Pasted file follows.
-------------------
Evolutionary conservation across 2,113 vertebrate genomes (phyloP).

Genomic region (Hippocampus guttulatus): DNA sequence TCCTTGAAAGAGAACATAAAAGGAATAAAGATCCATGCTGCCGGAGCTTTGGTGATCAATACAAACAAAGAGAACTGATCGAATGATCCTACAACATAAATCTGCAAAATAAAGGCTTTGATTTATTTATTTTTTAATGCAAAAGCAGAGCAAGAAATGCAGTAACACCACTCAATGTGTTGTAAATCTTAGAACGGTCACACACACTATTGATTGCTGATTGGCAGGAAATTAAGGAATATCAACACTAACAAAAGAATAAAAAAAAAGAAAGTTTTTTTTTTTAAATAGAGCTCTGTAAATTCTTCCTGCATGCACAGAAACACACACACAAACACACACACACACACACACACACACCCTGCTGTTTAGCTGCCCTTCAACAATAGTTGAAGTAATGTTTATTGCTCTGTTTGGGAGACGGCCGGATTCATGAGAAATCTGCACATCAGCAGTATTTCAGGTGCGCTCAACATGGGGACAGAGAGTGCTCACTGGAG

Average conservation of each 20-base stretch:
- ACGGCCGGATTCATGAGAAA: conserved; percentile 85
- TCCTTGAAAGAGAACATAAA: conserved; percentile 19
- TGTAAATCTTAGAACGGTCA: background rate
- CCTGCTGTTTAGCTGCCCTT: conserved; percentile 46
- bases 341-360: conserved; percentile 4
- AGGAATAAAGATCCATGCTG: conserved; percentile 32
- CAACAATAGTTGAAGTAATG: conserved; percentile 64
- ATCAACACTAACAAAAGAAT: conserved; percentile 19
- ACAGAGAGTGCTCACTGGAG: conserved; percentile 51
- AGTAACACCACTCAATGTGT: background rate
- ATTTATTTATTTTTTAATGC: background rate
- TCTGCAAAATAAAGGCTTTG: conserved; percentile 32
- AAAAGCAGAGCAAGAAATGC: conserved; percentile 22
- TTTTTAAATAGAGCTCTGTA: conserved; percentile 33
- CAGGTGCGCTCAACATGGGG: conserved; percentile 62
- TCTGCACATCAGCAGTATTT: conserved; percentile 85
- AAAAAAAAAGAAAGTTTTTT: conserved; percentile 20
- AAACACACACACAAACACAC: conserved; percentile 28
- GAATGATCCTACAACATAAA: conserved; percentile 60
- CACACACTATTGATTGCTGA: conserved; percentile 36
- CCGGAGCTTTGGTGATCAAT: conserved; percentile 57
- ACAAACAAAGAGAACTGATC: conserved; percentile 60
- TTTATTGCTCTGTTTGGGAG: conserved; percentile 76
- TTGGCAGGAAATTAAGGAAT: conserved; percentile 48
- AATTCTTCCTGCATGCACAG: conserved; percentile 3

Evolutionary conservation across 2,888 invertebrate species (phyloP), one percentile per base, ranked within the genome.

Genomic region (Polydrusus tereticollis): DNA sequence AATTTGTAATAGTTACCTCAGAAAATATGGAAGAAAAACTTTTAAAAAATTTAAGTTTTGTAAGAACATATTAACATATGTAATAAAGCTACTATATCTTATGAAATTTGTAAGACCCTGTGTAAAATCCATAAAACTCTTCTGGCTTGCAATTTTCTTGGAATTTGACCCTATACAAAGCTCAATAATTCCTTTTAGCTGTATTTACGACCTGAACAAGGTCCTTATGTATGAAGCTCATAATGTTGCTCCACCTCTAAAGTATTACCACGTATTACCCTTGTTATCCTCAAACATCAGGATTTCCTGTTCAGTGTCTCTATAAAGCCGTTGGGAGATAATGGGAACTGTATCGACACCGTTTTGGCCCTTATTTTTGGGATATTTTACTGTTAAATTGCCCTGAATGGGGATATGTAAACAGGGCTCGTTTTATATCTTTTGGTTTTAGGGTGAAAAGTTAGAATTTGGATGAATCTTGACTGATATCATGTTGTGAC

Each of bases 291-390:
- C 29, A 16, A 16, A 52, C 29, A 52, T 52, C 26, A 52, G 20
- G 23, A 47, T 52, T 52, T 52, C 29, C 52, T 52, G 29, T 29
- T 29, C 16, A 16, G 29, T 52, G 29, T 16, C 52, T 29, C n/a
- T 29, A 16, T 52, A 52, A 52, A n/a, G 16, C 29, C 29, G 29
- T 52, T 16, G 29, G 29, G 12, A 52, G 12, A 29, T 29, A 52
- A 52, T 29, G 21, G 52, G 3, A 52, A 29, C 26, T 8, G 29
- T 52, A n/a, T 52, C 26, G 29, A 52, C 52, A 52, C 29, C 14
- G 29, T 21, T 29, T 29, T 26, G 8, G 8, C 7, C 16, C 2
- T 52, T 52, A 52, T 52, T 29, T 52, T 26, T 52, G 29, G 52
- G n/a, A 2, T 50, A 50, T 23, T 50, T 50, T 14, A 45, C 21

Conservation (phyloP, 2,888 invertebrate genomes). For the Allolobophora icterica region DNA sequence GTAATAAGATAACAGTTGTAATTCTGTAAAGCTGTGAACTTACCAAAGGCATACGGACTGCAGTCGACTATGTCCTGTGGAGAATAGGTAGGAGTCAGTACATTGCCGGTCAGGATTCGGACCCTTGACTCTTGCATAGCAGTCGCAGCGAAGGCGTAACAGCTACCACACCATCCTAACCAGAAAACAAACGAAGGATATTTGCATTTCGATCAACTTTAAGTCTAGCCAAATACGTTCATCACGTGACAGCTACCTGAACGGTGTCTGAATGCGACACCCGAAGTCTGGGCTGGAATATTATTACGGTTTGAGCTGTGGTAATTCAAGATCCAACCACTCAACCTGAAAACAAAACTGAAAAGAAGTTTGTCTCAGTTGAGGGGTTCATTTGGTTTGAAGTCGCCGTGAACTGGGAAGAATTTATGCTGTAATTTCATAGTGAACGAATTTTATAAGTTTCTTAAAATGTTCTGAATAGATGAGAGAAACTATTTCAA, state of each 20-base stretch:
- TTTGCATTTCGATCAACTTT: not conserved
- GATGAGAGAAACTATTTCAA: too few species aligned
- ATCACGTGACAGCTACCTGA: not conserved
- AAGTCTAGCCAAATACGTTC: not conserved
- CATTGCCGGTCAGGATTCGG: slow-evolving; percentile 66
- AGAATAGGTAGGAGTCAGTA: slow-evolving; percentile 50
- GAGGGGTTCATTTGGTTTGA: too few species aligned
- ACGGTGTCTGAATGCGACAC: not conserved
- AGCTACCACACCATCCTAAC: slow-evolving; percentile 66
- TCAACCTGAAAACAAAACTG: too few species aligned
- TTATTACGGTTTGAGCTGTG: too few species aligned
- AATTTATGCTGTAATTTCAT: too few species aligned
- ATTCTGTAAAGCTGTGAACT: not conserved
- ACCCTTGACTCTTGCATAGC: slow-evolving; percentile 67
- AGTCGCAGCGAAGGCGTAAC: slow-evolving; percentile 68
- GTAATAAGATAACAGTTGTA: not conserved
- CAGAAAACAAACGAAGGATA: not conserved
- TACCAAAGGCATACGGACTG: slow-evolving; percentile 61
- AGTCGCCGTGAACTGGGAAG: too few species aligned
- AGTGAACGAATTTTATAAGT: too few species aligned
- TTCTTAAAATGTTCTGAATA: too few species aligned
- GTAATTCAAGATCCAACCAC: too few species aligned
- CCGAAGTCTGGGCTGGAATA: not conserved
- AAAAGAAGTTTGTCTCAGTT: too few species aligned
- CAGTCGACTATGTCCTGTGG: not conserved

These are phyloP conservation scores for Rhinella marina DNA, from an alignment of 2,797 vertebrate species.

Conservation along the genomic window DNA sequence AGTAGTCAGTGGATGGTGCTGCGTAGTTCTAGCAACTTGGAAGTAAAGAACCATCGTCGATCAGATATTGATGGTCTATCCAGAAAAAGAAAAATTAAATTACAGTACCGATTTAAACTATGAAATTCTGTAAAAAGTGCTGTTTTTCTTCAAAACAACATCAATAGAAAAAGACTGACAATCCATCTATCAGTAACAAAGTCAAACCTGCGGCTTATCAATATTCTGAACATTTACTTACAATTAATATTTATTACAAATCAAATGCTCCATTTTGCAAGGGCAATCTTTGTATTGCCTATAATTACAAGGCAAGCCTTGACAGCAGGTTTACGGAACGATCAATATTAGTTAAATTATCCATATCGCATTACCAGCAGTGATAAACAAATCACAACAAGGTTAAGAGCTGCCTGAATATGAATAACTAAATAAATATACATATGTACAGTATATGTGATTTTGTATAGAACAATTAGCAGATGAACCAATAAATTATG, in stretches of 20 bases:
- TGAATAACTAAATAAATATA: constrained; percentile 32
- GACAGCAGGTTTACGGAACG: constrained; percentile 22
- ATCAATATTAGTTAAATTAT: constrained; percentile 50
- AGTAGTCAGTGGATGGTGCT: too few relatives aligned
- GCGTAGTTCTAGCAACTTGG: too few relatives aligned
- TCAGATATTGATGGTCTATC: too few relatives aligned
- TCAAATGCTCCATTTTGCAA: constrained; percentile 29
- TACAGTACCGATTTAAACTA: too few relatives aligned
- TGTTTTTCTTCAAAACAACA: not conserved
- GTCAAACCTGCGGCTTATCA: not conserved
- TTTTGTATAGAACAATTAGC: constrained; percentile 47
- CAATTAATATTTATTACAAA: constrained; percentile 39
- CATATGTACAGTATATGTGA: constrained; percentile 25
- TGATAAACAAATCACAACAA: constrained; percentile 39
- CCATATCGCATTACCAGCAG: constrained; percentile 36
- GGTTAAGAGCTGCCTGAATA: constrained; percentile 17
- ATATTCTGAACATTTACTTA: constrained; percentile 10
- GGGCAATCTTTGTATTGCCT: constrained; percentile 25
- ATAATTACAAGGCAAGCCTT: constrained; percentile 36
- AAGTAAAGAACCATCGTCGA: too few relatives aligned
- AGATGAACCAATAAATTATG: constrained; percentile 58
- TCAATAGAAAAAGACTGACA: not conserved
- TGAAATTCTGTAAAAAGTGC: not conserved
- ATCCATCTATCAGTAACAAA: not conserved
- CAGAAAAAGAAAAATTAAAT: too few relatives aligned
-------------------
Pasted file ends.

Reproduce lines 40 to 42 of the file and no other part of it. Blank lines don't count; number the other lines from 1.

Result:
- T 52, T 52, A 52, T 52, T 29, T 52, T 26, T 52, G 29, G 52
- G n/a, A 2, T 50, A 50, T 23, T 50, T 50, T 14, A 45, C 21

Conservation (phyloP, 2,888 invertebrate genomes). For the Allolobophora icterica region DNA sequence GTAATAAGATAACAGTTGTAATTCTGTAAAGCTGTGAACTTACCAAAGGCATACGGACTGCAGTCGACTATGTCCTGTGGAGAATAGGTAGGAGTCAGTACATTGCCGGTCAGGATTCGGACCCTTGACTCTTGCATAGCAGTCGCAGCGAAGGCGTAACAGCTACCACACCATCCTAACCAGAAAACAAACGAAGGATATTTGCATTTCGATCAACTTTAAGTCTAGCCAAATACGTTCATCACGTGACAGCTACCTGAACGGTGTCTGAATGCGACACCCGAAGTCTGGGCTGGAATATTATTACGGTTTGAGCTGTGGTAATTCAAGATCCAACCACTCAACCTGAAAACAAAACTGAAAAGAAGTTTGTCTCAGTTGAGGGGTTCATTTGGTTTGAAGTCGCCGTGAACTGGGAAGAATTTATGCTGTAATTTCATAGTGAACGAATTTTATAAGTTTCTTAAAATGTTCTGAATAGATGAGAGAAACTATTTCAA, state of each 20-base stretch: